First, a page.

Greycroft raises $250M for its fifth early-stage fund | Startup
Greycroft, the venture capital firm that’s backed companies like the Huffington Post, Plated and Venmo, is announcing that it has raised $250 million for its latest fund.
The firm was founded in 2006 by Alan Patricof, Ian Sigalow and Dana Settle, and it now invests from a fund for seed and Series A deals (this is its fifth early-stage fund) and a separate fund focused on growth investments. Recent bets include scooter startup Bird and podcast network Wondery.
Sigalow told me that for the most part, the firm’s strategy isn’t changing, though it has adapted to what he called “the rise of the institutional seed round” by making more seed investments of its own.
“I think it’s mostly a change in nomenclature,” Sigalow said — where a funding round of a few million dollars would previously have been called a Series A, it’s is now considered seed funding. (And anything before that becomes “pre-seed.”) “There is on the margin more capital being deployed industry-wide now than there was five or 10 years ago. That’s true at every stage. Rounds have gotten slightly larger.”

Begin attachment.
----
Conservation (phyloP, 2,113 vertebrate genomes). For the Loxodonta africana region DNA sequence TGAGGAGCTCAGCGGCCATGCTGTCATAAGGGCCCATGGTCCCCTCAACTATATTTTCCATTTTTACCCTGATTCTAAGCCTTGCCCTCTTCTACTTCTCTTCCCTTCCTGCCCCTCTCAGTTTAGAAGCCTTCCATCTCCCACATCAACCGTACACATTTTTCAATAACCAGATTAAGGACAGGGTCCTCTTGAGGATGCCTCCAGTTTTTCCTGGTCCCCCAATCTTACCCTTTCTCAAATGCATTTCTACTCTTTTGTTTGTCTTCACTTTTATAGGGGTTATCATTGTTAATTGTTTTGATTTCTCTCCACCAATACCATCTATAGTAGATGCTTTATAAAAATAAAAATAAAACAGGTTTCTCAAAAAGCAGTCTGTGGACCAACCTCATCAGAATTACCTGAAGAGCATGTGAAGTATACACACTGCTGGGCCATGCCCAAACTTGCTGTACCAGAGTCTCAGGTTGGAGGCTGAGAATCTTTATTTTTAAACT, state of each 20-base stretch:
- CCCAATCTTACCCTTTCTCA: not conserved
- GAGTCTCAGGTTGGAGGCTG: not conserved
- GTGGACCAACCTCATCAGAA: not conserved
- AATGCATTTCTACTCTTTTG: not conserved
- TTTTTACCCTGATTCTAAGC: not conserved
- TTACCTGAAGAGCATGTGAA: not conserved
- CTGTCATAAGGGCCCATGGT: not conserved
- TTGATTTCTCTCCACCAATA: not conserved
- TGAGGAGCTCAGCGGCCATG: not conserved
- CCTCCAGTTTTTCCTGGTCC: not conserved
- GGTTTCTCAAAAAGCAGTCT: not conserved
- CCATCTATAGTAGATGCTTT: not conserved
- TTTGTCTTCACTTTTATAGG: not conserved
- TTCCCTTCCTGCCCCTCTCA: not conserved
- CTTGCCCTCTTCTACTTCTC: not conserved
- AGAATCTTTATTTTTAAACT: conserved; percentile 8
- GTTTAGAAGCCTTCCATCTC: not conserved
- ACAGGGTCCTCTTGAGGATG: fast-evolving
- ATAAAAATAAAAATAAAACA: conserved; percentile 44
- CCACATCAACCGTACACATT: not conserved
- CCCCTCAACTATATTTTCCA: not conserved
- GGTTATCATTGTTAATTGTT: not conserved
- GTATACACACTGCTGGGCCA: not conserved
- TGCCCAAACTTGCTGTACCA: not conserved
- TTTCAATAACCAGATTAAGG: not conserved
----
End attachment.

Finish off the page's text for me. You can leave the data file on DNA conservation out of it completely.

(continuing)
And while Greycroft has offices in New York and Los Angeles, the firm notes that some of its recent successes have come from Birmingham, Alabama (Shipt, which was acquired by Target) and Chicago (Trunk Club, acquired by Nordstrom, as well as Braintree, acquired by PayPal).
Settle said Greycroft tries to look at “opportunities in all kinds of markets.” Sigalow added that one of the “big unsung advantages” of being in LA and NYC is “true access to virtually direct flights everywhere.”
The firm also says that nearly half of its investments go into startups founded by women and other underrepresented groups — its female-founded startups include BaubleBar, BitPesa, Clique, Cuyana, Eloquii, HopSkipDrive, theRealReal, Thrive Global and theSkimm.
And while many of Greycroft’s best-known investments have been consumer startups, Settle and Sigalow said the firm has always had a pretty even split between business-to-business and business-to-consumer models. It’s just that the consumer startups tend to get more attention from the press.
Sigalow also said that lately, more enterprise and non-consumer startups seem interested in working with Greycroft because of its consumer successes, because they’re looking to incorporate “what was traditionally B2C functionality.”
“I really think there’s an advantage to all these cross-discipline approaches,” he said.